Online abuse, far-right propaganda and conspiracy theories have recently increased dramatically in the CEE region. Social media are acting as a powerful amplifier for hate speech and myth dissemination. Although governments, international organisations and companies such as Facebook are actively attempting to reduce online abuse through laws and regulations, they are far from successful. As a result a number of small initiatives have decided to combat hate speech, disinformation and online extremism by adopting a bottom-up approach. These initiatives are mostly run by young people and some of them are very efficient and have great public resonance.
A recent study demonstrated that 59 per cent of all links shared on social networks are not actually clicked on, but the number of shares and comments on them is vast. This implies that most reactions are based solely on the headline and/or an accompanying picture, rather than actual reading of the article. Discussions under posts tend to include various dimensions of hate – from racist agitation to celebrating reports of attacks on refugees to the abuse of individuals. To counter the online abuse expressed in Facebook comment sections, a Facebook group called #somtu https://www.facebook.com/groups/somtu/ was established. It was inspired by the Swedish initiative #jagärhär. #somtu is a discussion support group that counterbalances hate speech and conspiracy theories on the internet. Its members firstly share links to posts where online abuse is present and subsequently start commenting there. The point is not to become aggressive or offensive but to calmly demonstrate a different opinion. Rather than staying silent and quietly reading comments full of hate speech, the members of the initiative decide to speak up, showing the more humane side of the issue. The main advantage of this voluntary activity is that the members support each other’s comments (which are easily identified thanks to the hashtag #somtu), therefore polite and reasonable comments become more visible and hateful speech becomes less visible. Subsequently, this encourages others to contribute with ‘positive’ comments which results in these positive comments outweighing the presence of hate speech.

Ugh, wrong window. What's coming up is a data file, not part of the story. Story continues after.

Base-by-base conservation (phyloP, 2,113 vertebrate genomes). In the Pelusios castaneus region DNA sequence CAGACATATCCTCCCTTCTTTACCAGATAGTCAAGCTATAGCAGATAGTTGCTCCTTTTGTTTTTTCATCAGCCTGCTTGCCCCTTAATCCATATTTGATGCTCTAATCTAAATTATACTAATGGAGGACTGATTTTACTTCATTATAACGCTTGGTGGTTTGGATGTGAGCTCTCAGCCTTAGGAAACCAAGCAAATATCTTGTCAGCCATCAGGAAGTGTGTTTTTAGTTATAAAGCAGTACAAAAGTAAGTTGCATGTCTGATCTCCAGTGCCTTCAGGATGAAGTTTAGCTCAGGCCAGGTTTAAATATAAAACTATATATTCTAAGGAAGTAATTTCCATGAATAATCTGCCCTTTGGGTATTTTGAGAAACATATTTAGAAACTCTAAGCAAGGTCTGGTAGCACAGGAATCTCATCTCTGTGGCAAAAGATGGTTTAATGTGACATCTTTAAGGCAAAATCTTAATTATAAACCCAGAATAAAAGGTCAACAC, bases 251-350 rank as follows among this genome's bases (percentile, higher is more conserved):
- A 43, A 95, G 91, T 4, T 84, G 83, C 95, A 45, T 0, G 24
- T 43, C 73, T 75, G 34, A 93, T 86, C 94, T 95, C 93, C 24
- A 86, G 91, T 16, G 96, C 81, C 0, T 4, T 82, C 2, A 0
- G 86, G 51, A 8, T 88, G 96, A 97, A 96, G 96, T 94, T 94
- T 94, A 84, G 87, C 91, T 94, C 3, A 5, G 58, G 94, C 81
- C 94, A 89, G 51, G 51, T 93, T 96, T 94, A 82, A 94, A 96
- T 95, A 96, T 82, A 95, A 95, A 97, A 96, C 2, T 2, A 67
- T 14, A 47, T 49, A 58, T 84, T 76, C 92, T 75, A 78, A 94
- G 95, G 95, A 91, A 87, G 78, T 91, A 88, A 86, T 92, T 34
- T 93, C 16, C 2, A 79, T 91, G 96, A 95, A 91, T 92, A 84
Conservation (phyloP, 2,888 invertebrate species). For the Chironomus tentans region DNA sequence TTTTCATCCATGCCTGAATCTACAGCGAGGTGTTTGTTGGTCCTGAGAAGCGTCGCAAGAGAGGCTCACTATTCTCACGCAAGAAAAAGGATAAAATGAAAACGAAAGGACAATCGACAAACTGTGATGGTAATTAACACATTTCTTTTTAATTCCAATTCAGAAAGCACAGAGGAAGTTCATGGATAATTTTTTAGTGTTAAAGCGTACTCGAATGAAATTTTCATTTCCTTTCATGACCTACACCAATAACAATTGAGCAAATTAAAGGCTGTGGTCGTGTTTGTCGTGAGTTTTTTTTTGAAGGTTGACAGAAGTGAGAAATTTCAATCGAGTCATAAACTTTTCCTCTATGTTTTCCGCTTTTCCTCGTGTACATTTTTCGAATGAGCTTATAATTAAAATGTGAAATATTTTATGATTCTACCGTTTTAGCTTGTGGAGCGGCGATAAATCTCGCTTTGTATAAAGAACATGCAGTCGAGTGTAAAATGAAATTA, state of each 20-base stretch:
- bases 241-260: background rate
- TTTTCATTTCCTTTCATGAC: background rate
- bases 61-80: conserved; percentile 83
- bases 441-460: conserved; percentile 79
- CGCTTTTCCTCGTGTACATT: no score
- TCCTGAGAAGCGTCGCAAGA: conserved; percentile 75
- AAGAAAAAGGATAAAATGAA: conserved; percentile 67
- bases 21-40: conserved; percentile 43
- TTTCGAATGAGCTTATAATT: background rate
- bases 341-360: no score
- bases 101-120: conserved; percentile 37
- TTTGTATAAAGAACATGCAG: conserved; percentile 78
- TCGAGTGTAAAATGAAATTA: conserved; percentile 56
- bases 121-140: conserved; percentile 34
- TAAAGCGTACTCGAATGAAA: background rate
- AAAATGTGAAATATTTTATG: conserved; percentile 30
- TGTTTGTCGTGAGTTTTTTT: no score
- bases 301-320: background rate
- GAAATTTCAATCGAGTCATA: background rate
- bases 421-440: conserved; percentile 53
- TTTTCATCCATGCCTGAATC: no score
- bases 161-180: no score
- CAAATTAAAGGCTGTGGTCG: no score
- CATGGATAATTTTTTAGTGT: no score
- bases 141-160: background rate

In addition to the growing trend of online hate speech, it has become popular to criticise mainstream media outlets. As a result, an increasingly large proportion of the public are turning to alternative narratives. A recent study on the subject demonstrated that ‘alternative media’ sites tend to employ ‘intentional use of disinformation tactics’ to weaken the public and make it easier for them to be controlled. It is, therefore, of utmost importance that we are able to distinguish between conspiracy websites and those providing us with the truth and facts. With this goal in mind, the initiative www.konspiratori.sk publishes an online list of conspiracy websites and websites with deceptive and/or misleading content. Their intention is to help companies not to advertise on these pages. Another initiative helping the public to distinguish between facts and alternative narratives has created an application at https://www.websupport.sk/bullshit-detector to identify controversial content. Moreover, student projects like www.truefighters.sk and the Facebook group https://bezpointy.sk/ are striving to combat disinformation, myths and conspiracy theories. Another interesting initiative is an anti-fascist website created and maintained by Marek Mach, a 15-year-old student at a secondary school https://mladiprotifasizmu.sk/o-projekte/. The real impact of such initiatives can only be assessed but it is surely nothing but positive that young people are at least trying to fight extremism, ‘alternative facts’ and abuse in online space.